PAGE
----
Post-traumatic stress disorder symptomatology in a traumatically injured population
AuthorClark, Susanne Jane, 1956-
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PublisherThe University of Arizona.
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AbstractThe purpose of this study was to determine the relationship between non-combat traumatic injury and the occurrence of Post-Traumatic Stress Disorder (PTSD) symptomatology. The animal model of inescapable shock (IS) provided a physiological rationale for the nursing interventions discussed relative to decreasing the negative impact of a traumatic injury. Traumatically injured subjects (n = 33) completed the Modified Late Effects of Accidental Injury Questionnaire, Part I (MLEAIQ-I) to assess any late negative effects subsequent to the traumatic injury, Part II (MLEAIQ-II) to measure the incidence of symptomatology associated with PTSD, and the Revised Impact of Event Scale (RIES) to measure PTSD symptomatology as defined by intrusion and avoidance experiences. No statistically significant relationships were found between PTSD symptomatology and subject injury severity, length of hospital stay, or subject reported late negative effects from a traumatic injury. However, the level of PTSD symptomatology among the subjects was moderate to high.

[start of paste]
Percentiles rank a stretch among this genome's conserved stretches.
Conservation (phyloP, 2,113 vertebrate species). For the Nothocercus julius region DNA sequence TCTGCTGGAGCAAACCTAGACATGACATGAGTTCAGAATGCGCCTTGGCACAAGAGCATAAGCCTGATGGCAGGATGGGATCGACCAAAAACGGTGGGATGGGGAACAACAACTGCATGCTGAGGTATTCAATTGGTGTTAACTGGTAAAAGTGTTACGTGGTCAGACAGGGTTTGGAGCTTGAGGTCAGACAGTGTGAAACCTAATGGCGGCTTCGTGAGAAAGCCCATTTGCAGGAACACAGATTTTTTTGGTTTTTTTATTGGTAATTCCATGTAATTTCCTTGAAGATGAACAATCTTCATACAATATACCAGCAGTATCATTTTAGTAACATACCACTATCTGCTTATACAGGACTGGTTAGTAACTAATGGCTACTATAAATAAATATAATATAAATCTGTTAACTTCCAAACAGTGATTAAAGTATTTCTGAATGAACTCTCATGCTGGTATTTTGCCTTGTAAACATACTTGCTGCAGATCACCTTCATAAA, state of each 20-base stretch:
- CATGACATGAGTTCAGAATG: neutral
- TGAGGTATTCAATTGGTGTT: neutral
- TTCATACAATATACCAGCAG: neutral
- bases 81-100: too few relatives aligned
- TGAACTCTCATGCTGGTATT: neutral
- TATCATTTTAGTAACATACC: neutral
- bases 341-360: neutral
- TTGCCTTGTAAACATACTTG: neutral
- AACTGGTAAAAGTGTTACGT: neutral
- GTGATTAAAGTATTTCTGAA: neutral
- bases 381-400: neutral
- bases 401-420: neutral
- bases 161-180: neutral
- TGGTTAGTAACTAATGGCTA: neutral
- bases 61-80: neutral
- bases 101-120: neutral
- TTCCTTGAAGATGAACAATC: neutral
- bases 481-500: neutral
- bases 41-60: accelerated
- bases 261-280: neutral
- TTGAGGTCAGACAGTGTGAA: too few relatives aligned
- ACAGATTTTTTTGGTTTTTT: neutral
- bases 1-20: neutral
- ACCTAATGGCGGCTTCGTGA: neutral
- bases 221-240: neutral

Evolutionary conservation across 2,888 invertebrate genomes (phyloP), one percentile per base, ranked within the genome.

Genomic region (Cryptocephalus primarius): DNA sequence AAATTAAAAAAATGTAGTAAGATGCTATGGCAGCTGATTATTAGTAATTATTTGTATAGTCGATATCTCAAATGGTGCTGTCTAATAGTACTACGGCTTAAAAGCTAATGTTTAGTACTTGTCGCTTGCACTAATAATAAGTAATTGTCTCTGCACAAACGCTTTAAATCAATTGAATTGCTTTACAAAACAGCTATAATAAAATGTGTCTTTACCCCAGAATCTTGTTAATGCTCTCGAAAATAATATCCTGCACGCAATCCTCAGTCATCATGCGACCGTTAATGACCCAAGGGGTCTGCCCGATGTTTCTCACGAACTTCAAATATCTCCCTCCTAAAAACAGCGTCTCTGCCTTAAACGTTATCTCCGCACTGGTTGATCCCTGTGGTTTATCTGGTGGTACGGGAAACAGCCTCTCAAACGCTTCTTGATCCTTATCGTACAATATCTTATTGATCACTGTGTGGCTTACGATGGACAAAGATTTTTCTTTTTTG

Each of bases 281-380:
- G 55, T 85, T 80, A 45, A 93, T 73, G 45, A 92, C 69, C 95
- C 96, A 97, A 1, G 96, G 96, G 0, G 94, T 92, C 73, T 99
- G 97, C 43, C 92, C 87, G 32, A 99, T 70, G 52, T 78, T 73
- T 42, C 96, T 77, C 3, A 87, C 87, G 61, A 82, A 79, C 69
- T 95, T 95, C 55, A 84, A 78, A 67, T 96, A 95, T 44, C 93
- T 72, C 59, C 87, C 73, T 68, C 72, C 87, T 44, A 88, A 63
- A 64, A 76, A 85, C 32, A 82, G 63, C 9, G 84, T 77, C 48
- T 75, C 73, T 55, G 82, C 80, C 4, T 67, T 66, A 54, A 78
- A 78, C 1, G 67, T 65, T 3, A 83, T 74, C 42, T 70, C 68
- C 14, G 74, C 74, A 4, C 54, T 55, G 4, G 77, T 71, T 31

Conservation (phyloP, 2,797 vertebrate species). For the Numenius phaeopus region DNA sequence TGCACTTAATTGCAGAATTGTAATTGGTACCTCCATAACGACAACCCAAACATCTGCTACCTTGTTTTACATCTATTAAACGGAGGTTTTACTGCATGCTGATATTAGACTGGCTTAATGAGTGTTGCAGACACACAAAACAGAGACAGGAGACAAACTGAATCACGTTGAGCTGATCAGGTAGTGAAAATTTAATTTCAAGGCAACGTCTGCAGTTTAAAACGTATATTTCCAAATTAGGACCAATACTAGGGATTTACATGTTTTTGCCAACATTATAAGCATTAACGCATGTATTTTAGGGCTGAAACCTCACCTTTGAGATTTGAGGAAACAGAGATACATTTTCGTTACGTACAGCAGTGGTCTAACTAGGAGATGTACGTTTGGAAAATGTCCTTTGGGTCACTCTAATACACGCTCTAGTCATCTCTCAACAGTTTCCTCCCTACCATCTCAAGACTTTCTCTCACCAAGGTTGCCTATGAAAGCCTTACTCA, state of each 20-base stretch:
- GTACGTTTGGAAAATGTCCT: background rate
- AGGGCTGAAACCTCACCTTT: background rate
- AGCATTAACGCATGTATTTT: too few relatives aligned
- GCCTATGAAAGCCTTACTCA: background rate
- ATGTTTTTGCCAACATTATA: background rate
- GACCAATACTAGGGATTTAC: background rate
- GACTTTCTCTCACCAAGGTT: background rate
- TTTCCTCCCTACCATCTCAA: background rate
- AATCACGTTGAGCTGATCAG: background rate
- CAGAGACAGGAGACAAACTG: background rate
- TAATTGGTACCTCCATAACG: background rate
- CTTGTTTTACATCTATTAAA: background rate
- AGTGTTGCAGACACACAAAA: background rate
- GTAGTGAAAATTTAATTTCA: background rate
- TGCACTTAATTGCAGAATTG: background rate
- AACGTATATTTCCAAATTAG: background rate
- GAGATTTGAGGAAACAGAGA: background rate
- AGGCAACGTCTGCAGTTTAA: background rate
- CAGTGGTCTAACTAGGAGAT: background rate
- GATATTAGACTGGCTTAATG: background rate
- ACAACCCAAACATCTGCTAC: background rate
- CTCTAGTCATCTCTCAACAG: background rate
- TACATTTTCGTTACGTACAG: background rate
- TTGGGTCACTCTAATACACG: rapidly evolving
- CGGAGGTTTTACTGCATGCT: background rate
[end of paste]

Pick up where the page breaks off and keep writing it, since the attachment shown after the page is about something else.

Degree ProgramGraduate College